Brunssum, Netherlands - On Monday 28 November 2016, the North Atlantic Council (NAC), chaired by NATO Deputy Secretary General Rose Gottemoeller, visited the Allied Joint Force Command in Brunssum (Netherlands), as part of a combined visit to include the nearby NATO Airborne Early Warning and Control Force Headquarters, located in Geilenkirchen (Germany).
General Salvatore Farina, Commander JFC Brunssum, provided the members of NATO's principal political decision-making body with an overview of the Headquarters' core missions and priorities and answered questions on relevant topics. In particular, the discussion focused on the NATO-led Resolute Support Mission to train, advise and assist the Afghan National Defence and Security Forces, Defence and Deterrence and enhanced Forward Presence.
JFC Brunssum is a key asset in leading the Alliance's missions and operations and represents a hub of expertise at the operational level within the Allied Command Operations (ACO), which has strategic responsibility over all of the NATO-led missions, operations, and activities.
Currently providing 'out-of-theatre' command and control to the NATO-led Resolute Support Mission in Afghanistan, General Farina underlined how "we need to achieve our objectives
step by step in order to improve the Afghans' capabilities", having in mind that this "won't be a quick process because the situation is complex and continuously evolving, but we should remain consistent and lead the insurgents to stop thinking they could ever win, and therefore consider a rapprochement with the Afghan authorities ."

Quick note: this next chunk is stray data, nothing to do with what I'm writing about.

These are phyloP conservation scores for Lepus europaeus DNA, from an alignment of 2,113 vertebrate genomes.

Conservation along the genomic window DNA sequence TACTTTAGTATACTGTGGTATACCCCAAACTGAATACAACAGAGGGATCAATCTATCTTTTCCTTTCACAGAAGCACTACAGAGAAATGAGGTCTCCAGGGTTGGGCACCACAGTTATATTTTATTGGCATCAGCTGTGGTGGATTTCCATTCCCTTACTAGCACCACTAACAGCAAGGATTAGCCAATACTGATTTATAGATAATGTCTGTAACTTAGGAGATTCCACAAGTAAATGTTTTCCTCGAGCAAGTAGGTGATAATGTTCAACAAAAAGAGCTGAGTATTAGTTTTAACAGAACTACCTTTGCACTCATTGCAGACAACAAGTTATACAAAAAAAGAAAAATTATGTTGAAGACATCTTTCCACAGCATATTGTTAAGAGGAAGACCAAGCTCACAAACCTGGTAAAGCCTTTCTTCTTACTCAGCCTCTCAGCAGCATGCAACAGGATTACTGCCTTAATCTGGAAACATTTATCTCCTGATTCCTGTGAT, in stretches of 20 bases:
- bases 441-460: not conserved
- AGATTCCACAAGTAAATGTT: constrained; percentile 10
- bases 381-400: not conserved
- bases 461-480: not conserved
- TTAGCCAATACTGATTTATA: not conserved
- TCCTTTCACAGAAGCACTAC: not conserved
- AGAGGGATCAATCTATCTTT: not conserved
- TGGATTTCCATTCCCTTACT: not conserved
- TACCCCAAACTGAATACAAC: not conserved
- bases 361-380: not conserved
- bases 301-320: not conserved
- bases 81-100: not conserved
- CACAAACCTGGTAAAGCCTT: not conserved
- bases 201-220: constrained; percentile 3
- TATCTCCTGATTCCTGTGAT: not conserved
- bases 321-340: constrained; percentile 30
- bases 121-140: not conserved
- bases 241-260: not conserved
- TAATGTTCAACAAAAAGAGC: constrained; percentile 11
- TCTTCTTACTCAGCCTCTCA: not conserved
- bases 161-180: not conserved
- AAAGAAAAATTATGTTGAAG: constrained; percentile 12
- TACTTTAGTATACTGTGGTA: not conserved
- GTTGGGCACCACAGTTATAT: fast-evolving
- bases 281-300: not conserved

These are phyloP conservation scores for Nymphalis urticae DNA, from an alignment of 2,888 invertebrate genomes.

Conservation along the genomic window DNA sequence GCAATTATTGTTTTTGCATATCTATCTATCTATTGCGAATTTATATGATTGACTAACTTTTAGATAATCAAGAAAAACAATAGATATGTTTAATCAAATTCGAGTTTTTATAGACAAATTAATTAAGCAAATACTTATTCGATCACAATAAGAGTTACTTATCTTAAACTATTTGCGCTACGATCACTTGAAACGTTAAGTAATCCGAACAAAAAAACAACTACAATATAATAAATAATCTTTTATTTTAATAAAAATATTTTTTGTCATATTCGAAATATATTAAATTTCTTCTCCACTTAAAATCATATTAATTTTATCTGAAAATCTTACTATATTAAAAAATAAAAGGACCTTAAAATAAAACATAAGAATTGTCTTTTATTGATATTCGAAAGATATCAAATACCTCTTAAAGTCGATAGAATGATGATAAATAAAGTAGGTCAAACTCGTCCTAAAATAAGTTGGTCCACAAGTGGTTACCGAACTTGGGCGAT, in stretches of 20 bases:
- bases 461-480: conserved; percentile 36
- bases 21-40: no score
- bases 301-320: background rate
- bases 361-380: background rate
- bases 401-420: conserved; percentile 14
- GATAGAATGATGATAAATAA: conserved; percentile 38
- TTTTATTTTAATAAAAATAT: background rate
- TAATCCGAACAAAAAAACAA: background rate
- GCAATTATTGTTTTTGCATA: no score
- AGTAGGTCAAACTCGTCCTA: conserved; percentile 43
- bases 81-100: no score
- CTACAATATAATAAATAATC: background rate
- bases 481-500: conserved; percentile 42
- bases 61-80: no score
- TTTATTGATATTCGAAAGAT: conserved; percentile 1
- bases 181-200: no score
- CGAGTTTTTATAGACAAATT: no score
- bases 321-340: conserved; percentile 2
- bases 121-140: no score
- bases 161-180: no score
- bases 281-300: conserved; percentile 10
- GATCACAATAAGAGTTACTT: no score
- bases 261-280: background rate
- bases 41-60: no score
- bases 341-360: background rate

With regards to Defence and Deterrence, General Farina stated that his staff and himself are committed to providing the Supreme Allied Commander Europe (SACEUR) with "the most possible options and tools to choose in order to deter any aggressive stance effectively" and allow NATO to be flexible.
JFC Brunssum is one of the two stand-by Joint Force commands, ready to be nominated by SACEUR to command and control NATO operations. It contributes to the rotation of the enhanced NATO Response Force (NRF) – which includes the Very High Readiness Joint Task Force (VJTF) - as a deployable Joint Task Force Headquarters.
General Farina continued, saying that at Brunssum "we are looking at threats from a 360 degrees perspective, and we should maintain this posture with respect to the North and the East, as well as to the Southern flank, which is currently dealing with a wide range of risks and threats."'
He added that he believes JFC Brunssum to be "the best place to address the jointness of deterrence, which is the result of a combination of all components and commands – land, maritime and air."
The topic of NATO's enhanced Forward Presence (eFP) was highlighted as further confirmation of NATO's solidarity and determination to defend its territory against any possible aggression, with the deployment of four robust multinational battalions to the eastern part of Alliance territory in early 2017 as a response to the changed security environment. For General Farina the concept of eFP is based on the defensive nature of the battlegroups:"'we don't want to escalate, therefore we need to control and coordinate daily throughout the whole chain of command, until the last man on the field" and in this process "political control is paramount."
JFC Brunssum also plays a key role in connecting the Alliance's command structure with national headquarters in Allied countries. Its leadership has been crucial for the integration of the Alliance's Multinational Corps Northeast in Poland and of the NATO Force Integration Units in Estonia, Hungary, Latvia, Lithuania and Poland.
On completion of the visit the Deputy Secretary General, Rose Gottemoeller, thanked commander JFC Brunssum for the rich discussions.
Story by JFC Brunssum Public Affairs Office